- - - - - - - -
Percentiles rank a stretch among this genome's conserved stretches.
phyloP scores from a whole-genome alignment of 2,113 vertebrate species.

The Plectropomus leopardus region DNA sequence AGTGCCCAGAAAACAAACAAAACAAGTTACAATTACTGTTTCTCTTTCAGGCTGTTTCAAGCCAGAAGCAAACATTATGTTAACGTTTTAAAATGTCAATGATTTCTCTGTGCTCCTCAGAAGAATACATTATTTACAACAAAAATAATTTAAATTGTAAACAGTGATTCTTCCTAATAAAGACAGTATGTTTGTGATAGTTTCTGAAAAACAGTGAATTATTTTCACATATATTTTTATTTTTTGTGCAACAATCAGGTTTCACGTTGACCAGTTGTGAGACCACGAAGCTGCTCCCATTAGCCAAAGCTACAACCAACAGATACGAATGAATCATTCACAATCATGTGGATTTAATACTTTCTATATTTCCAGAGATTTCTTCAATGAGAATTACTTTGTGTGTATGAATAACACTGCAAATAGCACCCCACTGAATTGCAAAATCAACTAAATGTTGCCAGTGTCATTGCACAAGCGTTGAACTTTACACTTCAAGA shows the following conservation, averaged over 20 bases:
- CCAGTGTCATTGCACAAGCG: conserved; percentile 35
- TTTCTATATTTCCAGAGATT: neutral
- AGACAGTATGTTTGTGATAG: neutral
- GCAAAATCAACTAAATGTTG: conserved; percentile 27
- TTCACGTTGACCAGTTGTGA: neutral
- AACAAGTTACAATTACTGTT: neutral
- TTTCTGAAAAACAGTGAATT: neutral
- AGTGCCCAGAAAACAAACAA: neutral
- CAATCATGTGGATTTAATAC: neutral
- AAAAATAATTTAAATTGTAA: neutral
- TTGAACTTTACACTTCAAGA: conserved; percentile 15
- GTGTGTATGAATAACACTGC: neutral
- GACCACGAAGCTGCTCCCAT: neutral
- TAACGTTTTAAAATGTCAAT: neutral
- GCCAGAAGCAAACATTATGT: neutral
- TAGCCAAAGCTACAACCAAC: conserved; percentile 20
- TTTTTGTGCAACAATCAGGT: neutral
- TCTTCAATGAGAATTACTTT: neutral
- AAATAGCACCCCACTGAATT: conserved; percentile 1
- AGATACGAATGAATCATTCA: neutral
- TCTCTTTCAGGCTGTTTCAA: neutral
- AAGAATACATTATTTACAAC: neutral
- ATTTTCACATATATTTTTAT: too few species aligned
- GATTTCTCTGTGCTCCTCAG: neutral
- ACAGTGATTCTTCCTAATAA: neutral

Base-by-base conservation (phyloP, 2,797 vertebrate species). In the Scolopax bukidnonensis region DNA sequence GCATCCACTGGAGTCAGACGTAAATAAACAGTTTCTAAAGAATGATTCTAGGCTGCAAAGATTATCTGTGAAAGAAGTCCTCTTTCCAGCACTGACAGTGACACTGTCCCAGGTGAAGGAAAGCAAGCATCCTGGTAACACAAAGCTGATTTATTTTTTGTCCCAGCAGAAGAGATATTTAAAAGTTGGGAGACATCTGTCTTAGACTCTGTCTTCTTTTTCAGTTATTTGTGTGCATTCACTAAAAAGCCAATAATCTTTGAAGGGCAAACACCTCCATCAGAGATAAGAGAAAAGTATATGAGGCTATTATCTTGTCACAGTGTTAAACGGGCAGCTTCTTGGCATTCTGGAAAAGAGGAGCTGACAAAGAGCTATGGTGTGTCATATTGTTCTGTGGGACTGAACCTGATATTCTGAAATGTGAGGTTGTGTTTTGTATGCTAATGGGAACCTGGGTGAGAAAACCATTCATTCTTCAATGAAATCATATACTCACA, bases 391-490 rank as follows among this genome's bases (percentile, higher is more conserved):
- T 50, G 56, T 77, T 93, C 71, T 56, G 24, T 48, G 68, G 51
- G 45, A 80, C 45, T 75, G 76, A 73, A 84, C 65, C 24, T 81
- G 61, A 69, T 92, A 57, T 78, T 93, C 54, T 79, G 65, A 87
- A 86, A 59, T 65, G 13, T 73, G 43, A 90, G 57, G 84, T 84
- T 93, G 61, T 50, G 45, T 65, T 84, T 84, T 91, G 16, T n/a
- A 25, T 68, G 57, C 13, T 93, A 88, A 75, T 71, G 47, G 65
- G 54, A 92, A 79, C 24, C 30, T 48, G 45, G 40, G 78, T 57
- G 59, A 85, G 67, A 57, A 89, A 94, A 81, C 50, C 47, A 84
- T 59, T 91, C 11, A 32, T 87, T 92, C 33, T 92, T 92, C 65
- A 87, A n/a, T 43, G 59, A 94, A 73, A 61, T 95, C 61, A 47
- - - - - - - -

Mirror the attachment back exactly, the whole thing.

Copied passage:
Percentiles rank a stretch among this genome's conserved stretches.
phyloP scores from a whole-genome alignment of 2,113 vertebrate species.

The Plectropomus leopardus region DNA sequence AGTGCCCAGAAAACAAACAAAACAAGTTACAATTACTGTTTCTCTTTCAGGCTGTTTCAAGCCAGAAGCAAACATTATGTTAACGTTTTAAAATGTCAATGATTTCTCTGTGCTCCTCAGAAGAATACATTATTTACAACAAAAATAATTTAAATTGTAAACAGTGATTCTTCCTAATAAAGACAGTATGTTTGTGATAGTTTCTGAAAAACAGTGAATTATTTTCACATATATTTTTATTTTTTGTGCAACAATCAGGTTTCACGTTGACCAGTTGTGAGACCACGAAGCTGCTCCCATTAGCCAAAGCTACAACCAACAGATACGAATGAATCATTCACAATCATGTGGATTTAATACTTTCTATATTTCCAGAGATTTCTTCAATGAGAATTACTTTGTGTGTATGAATAACACTGCAAATAGCACCCCACTGAATTGCAAAATCAACTAAATGTTGCCAGTGTCATTGCACAAGCGTTGAACTTTACACTTCAAGA shows the following conservation, averaged over 20 bases:
- CCAGTGTCATTGCACAAGCG: conserved; percentile 35
- TTTCTATATTTCCAGAGATT: neutral
- AGACAGTATGTTTGTGATAG: neutral
- GCAAAATCAACTAAATGTTG: conserved; percentile 27
- TTCACGTTGACCAGTTGTGA: neutral
- AACAAGTTACAATTACTGTT: neutral
- TTTCTGAAAAACAGTGAATT: neutral
- AGTGCCCAGAAAACAAACAA: neutral
- CAATCATGTGGATTTAATAC: neutral
- AAAAATAATTTAAATTGTAA: neutral
- TTGAACTTTACACTTCAAGA: conserved; percentile 15
- GTGTGTATGAATAACACTGC: neutral
- GACCACGAAGCTGCTCCCAT: neutral
- TAACGTTTTAAAATGTCAAT: neutral
- GCCAGAAGCAAACATTATGT: neutral
- TAGCCAAAGCTACAACCAAC: conserved; percentile 20
- TTTTTGTGCAACAATCAGGT: neutral
- TCTTCAATGAGAATTACTTT: neutral
- AAATAGCACCCCACTGAATT: conserved; percentile 1
- AGATACGAATGAATCATTCA: neutral
- TCTCTTTCAGGCTGTTTCAA: neutral
- AAGAATACATTATTTACAAC: neutral
- ATTTTCACATATATTTTTAT: too few species aligned
- GATTTCTCTGTGCTCCTCAG: neutral
- ACAGTGATTCTTCCTAATAA: neutral

Base-by-base conservation (phyloP, 2,797 vertebrate species). In the Scolopax bukidnonensis region DNA sequence GCATCCACTGGAGTCAGACGTAAATAAACAGTTTCTAAAGAATGATTCTAGGCTGCAAAGATTATCTGTGAAAGAAGTCCTCTTTCCAGCACTGACAGTGACACTGTCCCAGGTGAAGGAAAGCAAGCATCCTGGTAACACAAAGCTGATTTATTTTTTGTCCCAGCAGAAGAGATATTTAAAAGTTGGGAGACATCTGTCTTAGACTCTGTCTTCTTTTTCAGTTATTTGTGTGCATTCACTAAAAAGCCAATAATCTTTGAAGGGCAAACACCTCCATCAGAGATAAGAGAAAAGTATATGAGGCTATTATCTTGTCACAGTGTTAAACGGGCAGCTTCTTGGCATTCTGGAAAAGAGGAGCTGACAAAGAGCTATGGTGTGTCATATTGTTCTGTGGGACTGAACCTGATATTCTGAAATGTGAGGTTGTGTTTTGTATGCTAATGGGAACCTGGGTGAGAAAACCATTCATTCTTCAATGAAATCATATACTCACA, bases 391-490 rank as follows among this genome's bases (percentile, higher is more conserved):
- T 50, G 56, T 77, T 93, C 71, T 56, G 24, T 48, G 68, G 51
- G 45, A 80, C 45, T 75, G 76, A 73, A 84, C 65, C 24, T 81
- G 61, A 69, T 92, A 57, T 78, T 93, C 54, T 79, G 65, A 87
- A 86, A 59, T 65, G 13, T 73, G 43, A 90, G 57, G 84, T 84
- T 93, G 61, T 50, G 45, T 65, T 84, T 84, T 91, G 16, T n/a
- A 25, T 68, G 57, C 13, T 93, A 88, A 75, T 71, G 47, G 65
- G 54, A 92, A 79, C 24, C 30, T 48, G 45, G 40, G 78, T 57
- G 59, A 85, G 67, A 57, A 89, A 94, A 81, C 50, C 47, A 84
- T 59, T 91, C 11, A 32, T 87, T 92, C 33, T 92, T 92, C 65
- A 87, A n/a, T 43, G 59, A 94, A 73, A 61, T 95, C 61, A 47